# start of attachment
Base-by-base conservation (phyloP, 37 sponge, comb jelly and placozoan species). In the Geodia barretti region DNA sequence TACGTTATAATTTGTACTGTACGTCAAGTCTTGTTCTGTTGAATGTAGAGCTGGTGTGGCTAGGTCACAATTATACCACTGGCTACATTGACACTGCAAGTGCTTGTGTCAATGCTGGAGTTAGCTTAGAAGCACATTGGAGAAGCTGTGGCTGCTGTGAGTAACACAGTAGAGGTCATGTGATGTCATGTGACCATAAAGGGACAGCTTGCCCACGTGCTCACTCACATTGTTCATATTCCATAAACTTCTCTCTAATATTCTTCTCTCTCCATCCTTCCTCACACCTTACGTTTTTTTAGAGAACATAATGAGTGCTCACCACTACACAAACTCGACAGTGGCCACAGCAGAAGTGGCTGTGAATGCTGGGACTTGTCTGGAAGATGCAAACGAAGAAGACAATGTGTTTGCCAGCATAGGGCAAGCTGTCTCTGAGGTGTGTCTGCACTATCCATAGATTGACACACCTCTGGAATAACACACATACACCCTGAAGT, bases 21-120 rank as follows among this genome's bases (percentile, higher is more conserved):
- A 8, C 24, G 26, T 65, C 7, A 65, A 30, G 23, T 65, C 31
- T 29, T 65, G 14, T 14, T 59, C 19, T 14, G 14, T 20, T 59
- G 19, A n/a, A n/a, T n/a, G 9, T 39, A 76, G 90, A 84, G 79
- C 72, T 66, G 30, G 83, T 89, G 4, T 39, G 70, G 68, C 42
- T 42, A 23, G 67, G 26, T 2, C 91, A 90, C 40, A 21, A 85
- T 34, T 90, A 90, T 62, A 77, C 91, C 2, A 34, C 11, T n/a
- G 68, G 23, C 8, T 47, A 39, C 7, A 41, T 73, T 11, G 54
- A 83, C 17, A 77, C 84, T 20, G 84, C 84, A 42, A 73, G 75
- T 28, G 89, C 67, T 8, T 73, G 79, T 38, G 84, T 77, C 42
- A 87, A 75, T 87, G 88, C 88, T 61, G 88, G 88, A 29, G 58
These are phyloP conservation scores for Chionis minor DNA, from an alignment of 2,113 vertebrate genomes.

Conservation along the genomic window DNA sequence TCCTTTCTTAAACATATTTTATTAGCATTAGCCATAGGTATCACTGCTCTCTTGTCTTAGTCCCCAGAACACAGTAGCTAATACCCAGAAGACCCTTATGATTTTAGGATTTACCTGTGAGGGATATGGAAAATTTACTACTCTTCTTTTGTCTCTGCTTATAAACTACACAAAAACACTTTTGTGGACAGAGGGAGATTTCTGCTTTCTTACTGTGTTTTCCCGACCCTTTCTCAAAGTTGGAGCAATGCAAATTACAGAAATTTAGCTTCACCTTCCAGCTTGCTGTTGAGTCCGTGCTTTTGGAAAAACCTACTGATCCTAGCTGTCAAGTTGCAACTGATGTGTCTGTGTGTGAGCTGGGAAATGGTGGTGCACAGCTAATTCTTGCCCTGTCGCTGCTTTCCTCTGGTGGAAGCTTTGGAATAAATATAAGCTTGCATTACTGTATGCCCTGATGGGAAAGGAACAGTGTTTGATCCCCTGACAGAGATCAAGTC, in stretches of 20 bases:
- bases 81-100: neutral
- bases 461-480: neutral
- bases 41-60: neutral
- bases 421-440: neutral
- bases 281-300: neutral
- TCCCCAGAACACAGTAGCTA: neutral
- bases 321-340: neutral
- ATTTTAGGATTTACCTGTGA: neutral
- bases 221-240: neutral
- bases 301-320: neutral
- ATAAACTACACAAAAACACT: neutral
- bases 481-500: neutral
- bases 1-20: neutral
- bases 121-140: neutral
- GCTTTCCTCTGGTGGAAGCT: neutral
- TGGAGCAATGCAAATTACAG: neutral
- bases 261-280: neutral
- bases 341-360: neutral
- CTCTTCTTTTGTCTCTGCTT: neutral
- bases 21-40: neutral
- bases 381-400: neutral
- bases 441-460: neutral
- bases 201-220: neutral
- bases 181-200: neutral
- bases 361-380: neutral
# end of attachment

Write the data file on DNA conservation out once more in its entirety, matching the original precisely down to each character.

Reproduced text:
Base-by-base conservation (phyloP, 37 sponge, comb jelly and placozoan species). In the Geodia barretti region DNA sequence TACGTTATAATTTGTACTGTACGTCAAGTCTTGTTCTGTTGAATGTAGAGCTGGTGTGGCTAGGTCACAATTATACCACTGGCTACATTGACACTGCAAGTGCTTGTGTCAATGCTGGAGTTAGCTTAGAAGCACATTGGAGAAGCTGTGGCTGCTGTGAGTAACACAGTAGAGGTCATGTGATGTCATGTGACCATAAAGGGACAGCTTGCCCACGTGCTCACTCACATTGTTCATATTCCATAAACTTCTCTCTAATATTCTTCTCTCTCCATCCTTCCTCACACCTTACGTTTTTTTAGAGAACATAATGAGTGCTCACCACTACACAAACTCGACAGTGGCCACAGCAGAAGTGGCTGTGAATGCTGGGACTTGTCTGGAAGATGCAAACGAAGAAGACAATGTGTTTGCCAGCATAGGGCAAGCTGTCTCTGAGGTGTGTCTGCACTATCCATAGATTGACACACCTCTGGAATAACACACATACACCCTGAAGT, bases 21-120 rank as follows among this genome's bases (percentile, higher is more conserved):
- A 8, C 24, G 26, T 65, C 7, A 65, A 30, G 23, T 65, C 31
- T 29, T 65, G 14, T 14, T 59, C 19, T 14, G 14, T 20, T 59
- G 19, A n/a, A n/a, T n/a, G 9, T 39, A 76, G 90, A 84, G 79
- C 72, T 66, G 30, G 83, T 89, G 4, T 39, G 70, G 68, C 42
- T 42, A 23, G 67, G 26, T 2, C 91, A 90, C 40, A 21, A 85
- T 34, T 90, A 90, T 62, A 77, C 91, C 2, A 34, C 11, T n/a
- G 68, G 23, C 8, T 47, A 39, C 7, A 41, T 73, T 11, G 54
- A 83, C 17, A 77, C 84, T 20, G 84, C 84, A 42, A 73, G 75
- T 28, G 89, C 67, T 8, T 73, G 79, T 38, G 84, T 77, C 42
- A 87, A 75, T 87, G 88, C 88, T 61, G 88, G 88, A 29, G 58
These are phyloP conservation scores for Chionis minor DNA, from an alignment of 2,113 vertebrate genomes.

Conservation along the genomic window DNA sequence TCCTTTCTTAAACATATTTTATTAGCATTAGCCATAGGTATCACTGCTCTCTTGTCTTAGTCCCCAGAACACAGTAGCTAATACCCAGAAGACCCTTATGATTTTAGGATTTACCTGTGAGGGATATGGAAAATTTACTACTCTTCTTTTGTCTCTGCTTATAAACTACACAAAAACACTTTTGTGGACAGAGGGAGATTTCTGCTTTCTTACTGTGTTTTCCCGACCCTTTCTCAAAGTTGGAGCAATGCAAATTACAGAAATTTAGCTTCACCTTCCAGCTTGCTGTTGAGTCCGTGCTTTTGGAAAAACCTACTGATCCTAGCTGTCAAGTTGCAACTGATGTGTCTGTGTGTGAGCTGGGAAATGGTGGTGCACAGCTAATTCTTGCCCTGTCGCTGCTTTCCTCTGGTGGAAGCTTTGGAATAAATATAAGCTTGCATTACTGTATGCCCTGATGGGAAAGGAACAGTGTTTGATCCCCTGACAGAGATCAAGTC, in stretches of 20 bases:
- bases 81-100: neutral
- bases 461-480: neutral
- bases 41-60: neutral
- bases 421-440: neutral
- bases 281-300: neutral
- TCCCCAGAACACAGTAGCTA: neutral
- bases 321-340: neutral
- ATTTTAGGATTTACCTGTGA: neutral
- bases 221-240: neutral
- bases 301-320: neutral
- ATAAACTACACAAAAACACT: neutral
- bases 481-500: neutral
- bases 1-20: neutral
- bases 121-140: neutral
- GCTTTCCTCTGGTGGAAGCT: neutral
- TGGAGCAATGCAAATTACAG: neutral
- bases 261-280: neutral
- bases 341-360: neutral
- CTCTTCTTTTGTCTCTGCTT: neutral
- bases 21-40: neutral
- bases 381-400: neutral
- bases 441-460: neutral
- bases 201-220: neutral
- bases 181-200: neutral
- bases 361-380: neutral